President Moon Jae-in chairs a national security meeting in Seoul, in response to North Korea launching a ballistic missile on US Independence Day
South Korea has proposed the first military talks with North Korea in more than 18 months to stop “hostile activities that escalate military tension along the land border”, said the South Korean defence ministry.
Newly elected President Moon Jae-in suggested talks be held on Friday at the border village of Panmunjom. Pyongyang has yet to respond.
Although Seoul did not define the meaning of “hostile activities”, talks are likely to focus on controversial propaganda broadcasts and joint US-South Korea military drills, reports the Daily Telegraph.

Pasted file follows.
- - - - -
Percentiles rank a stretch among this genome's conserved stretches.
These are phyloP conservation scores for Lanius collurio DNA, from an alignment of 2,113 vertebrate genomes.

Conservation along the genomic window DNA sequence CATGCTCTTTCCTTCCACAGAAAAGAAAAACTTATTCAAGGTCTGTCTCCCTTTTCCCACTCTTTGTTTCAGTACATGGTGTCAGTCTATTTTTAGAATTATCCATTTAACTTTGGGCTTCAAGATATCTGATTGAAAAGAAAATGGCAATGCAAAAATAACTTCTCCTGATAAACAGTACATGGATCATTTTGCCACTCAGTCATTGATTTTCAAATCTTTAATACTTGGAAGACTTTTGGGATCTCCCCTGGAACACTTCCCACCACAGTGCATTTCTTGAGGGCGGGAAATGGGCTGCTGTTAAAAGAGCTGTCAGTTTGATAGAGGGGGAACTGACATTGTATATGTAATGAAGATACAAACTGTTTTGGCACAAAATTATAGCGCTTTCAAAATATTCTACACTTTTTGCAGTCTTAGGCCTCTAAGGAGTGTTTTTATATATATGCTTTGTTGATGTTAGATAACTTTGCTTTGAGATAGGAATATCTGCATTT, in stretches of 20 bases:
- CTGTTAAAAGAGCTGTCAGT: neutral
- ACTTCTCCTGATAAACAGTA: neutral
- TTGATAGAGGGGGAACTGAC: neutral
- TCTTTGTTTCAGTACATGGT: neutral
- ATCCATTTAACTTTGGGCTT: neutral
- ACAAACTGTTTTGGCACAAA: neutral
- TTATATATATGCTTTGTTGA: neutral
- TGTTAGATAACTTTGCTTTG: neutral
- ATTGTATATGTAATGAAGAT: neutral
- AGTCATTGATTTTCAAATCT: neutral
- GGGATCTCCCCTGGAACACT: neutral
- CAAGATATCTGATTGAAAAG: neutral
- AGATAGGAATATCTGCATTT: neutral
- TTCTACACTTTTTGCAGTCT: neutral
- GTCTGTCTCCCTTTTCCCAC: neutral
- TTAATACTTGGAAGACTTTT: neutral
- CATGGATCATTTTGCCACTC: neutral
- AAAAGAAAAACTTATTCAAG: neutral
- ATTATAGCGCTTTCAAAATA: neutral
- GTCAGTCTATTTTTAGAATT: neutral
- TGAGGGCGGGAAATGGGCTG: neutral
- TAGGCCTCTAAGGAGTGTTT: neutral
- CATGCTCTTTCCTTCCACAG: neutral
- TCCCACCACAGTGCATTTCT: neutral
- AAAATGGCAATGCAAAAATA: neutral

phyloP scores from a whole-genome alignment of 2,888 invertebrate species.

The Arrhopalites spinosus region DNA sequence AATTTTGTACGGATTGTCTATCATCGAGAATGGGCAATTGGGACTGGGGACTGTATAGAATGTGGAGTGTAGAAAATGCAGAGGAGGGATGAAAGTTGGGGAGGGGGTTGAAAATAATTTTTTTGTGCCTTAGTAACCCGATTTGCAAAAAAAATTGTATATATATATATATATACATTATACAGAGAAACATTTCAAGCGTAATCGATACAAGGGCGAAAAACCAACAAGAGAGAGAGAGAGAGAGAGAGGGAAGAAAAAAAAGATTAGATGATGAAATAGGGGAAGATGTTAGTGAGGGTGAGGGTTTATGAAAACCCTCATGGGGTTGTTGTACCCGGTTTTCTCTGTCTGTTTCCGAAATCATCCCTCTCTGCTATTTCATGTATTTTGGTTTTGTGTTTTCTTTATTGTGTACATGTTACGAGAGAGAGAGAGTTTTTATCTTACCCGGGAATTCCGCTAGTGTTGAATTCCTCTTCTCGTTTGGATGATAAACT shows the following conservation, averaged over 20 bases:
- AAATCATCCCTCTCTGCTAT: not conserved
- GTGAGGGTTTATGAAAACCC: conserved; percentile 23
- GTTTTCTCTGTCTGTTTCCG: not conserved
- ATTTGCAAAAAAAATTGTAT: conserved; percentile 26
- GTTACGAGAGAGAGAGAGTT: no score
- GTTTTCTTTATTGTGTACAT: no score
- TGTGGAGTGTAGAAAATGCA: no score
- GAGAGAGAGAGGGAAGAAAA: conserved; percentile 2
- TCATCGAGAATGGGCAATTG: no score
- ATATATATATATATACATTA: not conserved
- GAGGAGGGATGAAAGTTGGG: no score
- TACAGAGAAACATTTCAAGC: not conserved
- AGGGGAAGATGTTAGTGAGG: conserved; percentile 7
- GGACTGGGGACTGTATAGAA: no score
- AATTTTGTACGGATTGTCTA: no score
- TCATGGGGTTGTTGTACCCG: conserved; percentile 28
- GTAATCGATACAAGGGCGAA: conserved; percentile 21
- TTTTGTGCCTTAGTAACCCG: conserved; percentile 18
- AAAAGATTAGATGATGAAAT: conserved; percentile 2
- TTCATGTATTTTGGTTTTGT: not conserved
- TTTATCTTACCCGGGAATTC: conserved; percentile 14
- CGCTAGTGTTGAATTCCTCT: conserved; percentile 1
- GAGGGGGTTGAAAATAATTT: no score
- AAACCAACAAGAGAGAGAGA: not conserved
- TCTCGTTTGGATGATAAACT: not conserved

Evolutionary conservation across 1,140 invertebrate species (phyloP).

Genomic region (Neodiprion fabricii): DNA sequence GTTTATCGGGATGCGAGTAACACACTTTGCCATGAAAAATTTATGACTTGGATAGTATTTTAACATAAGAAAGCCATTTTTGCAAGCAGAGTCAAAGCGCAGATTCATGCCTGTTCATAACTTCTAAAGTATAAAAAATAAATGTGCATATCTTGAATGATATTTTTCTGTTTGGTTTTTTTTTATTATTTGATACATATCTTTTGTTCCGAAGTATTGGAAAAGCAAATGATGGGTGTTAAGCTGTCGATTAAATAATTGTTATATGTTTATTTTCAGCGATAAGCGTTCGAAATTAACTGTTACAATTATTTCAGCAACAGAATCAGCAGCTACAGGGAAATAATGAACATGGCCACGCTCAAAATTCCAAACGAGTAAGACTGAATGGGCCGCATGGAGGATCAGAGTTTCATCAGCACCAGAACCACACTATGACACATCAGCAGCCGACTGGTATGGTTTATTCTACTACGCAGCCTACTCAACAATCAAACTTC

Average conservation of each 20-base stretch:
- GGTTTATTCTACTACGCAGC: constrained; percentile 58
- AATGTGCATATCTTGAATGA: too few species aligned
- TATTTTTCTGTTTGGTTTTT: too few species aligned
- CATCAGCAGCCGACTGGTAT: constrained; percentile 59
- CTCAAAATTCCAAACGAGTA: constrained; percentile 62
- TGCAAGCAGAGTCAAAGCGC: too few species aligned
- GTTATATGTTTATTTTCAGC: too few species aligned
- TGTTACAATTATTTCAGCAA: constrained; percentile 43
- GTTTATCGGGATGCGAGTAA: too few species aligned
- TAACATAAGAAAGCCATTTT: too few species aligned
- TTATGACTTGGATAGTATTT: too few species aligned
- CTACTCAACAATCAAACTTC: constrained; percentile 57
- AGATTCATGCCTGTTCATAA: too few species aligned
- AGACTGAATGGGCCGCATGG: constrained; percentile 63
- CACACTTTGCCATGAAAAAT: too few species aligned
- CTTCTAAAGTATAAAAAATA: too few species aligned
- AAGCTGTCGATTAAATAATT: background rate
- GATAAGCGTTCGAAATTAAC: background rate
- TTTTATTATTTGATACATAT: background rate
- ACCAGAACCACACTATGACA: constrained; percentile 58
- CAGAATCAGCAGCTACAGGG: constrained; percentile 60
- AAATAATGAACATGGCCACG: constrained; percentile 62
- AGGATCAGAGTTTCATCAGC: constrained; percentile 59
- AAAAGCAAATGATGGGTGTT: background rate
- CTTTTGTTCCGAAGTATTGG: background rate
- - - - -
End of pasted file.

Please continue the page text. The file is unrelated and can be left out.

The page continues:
The proposal has been reported as confirmation of Moon’s conciliatory approach towards North Korea as Pyongyang continues its nuclear missile programme.
It is unclear whether North Korea’s leader Kim Jong-un will agree as he “remains suspicious” of his Seoul counterpart and his relationship with the US, reports ABC news.
Separately, the Red Cross proposed a meeting on 1 August to discuss the reunion of families separated by the division of the peninsula during the Korean War.